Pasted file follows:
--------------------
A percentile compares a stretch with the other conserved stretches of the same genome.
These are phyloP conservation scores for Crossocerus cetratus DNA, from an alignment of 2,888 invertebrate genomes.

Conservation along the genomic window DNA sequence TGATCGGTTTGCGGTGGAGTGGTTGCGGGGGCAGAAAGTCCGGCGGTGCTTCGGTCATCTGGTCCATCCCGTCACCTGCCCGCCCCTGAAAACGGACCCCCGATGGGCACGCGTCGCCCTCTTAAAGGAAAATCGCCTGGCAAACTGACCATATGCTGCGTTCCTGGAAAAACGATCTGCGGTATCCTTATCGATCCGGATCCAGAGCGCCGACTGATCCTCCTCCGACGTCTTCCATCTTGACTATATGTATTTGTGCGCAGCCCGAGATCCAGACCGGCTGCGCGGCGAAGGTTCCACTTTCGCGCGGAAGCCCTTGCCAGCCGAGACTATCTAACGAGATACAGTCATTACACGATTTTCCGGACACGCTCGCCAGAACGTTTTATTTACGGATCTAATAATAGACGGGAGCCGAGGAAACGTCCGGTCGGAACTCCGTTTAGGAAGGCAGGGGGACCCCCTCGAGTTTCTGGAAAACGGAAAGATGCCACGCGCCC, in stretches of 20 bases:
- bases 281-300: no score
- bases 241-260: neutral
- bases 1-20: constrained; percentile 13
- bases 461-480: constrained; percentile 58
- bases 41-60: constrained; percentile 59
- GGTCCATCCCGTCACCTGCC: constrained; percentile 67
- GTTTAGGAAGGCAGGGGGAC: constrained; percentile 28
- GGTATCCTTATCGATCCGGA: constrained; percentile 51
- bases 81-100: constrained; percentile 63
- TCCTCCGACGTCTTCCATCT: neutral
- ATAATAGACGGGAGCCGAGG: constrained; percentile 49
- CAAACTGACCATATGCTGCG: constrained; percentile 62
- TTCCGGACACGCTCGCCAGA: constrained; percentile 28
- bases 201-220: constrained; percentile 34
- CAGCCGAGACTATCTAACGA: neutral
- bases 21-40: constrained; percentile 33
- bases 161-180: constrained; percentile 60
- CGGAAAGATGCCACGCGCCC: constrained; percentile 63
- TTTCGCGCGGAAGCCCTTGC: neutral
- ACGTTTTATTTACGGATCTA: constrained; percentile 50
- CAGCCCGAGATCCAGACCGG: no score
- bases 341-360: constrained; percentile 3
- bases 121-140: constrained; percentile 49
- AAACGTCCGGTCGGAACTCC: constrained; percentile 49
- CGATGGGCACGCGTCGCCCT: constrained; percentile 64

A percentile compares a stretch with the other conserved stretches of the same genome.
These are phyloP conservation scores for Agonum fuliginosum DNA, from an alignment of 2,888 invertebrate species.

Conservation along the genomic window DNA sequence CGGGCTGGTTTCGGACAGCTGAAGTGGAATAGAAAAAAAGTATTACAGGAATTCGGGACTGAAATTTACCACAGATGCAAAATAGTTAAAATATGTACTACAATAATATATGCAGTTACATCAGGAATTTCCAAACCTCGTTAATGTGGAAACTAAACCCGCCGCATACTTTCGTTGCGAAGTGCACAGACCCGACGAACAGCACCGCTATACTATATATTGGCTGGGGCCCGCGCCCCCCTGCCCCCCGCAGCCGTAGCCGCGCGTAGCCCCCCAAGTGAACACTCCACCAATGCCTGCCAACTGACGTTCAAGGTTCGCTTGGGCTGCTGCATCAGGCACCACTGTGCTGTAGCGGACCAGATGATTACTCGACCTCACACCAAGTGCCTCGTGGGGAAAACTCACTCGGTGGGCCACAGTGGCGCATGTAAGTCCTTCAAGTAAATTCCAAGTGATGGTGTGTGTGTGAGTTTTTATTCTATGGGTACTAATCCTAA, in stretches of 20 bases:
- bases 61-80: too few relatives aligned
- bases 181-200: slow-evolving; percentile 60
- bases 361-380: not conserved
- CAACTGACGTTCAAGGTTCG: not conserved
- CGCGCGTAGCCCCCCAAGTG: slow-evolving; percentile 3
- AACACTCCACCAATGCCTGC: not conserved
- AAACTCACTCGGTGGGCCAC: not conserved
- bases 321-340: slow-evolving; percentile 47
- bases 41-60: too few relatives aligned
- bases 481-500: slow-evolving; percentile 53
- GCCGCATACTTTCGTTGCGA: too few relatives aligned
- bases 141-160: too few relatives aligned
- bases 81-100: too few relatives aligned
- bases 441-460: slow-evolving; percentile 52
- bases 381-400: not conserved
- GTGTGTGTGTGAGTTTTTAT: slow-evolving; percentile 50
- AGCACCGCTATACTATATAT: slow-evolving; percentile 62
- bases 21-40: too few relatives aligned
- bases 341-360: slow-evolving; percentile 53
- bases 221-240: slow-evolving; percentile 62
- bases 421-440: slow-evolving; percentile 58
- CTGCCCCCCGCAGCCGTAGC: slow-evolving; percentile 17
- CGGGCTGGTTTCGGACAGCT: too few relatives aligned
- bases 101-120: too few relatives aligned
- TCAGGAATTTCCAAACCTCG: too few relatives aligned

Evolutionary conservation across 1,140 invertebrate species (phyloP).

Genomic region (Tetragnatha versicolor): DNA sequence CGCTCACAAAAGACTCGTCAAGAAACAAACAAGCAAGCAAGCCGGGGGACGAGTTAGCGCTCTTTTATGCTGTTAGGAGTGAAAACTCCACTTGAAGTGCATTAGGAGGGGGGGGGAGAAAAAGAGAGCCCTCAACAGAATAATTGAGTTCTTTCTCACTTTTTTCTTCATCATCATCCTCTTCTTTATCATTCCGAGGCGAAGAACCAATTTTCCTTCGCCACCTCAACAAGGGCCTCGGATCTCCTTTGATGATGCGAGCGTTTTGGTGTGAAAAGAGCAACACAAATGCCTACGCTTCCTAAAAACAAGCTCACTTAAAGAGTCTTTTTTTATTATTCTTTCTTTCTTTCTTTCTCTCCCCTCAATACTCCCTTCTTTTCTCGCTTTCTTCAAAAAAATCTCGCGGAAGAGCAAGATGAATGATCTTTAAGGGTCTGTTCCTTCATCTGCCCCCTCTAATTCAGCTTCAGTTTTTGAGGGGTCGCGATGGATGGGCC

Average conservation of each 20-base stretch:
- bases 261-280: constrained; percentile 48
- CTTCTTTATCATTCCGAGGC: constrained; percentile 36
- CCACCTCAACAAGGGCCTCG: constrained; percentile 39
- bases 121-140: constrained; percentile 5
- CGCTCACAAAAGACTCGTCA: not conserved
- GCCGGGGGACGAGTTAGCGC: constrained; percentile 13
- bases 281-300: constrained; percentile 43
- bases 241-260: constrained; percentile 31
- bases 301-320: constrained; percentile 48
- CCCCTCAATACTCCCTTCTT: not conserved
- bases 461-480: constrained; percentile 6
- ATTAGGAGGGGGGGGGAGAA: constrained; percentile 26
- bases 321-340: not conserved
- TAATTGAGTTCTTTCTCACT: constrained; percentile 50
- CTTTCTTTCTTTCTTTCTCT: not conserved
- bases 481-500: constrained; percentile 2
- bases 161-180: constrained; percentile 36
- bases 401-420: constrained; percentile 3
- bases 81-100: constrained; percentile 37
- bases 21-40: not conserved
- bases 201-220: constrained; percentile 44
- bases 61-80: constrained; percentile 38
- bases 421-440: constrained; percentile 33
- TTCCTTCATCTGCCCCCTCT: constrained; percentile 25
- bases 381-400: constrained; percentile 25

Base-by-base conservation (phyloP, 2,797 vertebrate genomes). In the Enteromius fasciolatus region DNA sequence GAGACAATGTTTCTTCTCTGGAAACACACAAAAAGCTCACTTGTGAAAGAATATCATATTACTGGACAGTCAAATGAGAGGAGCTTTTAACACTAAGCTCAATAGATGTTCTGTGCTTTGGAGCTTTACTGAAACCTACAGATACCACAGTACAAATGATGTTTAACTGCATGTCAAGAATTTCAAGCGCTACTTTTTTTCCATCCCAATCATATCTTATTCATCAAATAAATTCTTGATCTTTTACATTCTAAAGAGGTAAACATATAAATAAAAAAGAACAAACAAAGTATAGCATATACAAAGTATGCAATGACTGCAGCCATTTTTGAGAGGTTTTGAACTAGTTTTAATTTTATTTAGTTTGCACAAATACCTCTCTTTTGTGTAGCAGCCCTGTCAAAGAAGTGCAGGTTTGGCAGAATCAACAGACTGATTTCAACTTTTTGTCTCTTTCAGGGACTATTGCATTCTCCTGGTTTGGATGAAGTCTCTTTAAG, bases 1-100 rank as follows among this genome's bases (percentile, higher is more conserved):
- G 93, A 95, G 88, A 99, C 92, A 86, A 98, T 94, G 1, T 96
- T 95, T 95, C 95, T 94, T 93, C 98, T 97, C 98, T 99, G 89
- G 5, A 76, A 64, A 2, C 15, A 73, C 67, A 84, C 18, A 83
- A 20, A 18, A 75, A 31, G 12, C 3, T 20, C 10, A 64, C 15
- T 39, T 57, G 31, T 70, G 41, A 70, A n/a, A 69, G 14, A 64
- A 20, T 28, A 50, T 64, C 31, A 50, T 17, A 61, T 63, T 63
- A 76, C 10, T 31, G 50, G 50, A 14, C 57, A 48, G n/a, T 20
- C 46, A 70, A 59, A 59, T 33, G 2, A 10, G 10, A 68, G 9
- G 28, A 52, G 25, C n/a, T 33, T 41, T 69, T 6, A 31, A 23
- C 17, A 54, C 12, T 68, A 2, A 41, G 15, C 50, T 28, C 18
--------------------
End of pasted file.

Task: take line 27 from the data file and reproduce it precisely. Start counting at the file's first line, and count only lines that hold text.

- AAACGTCCGGTCGGAACTCC: constrained; percentile 49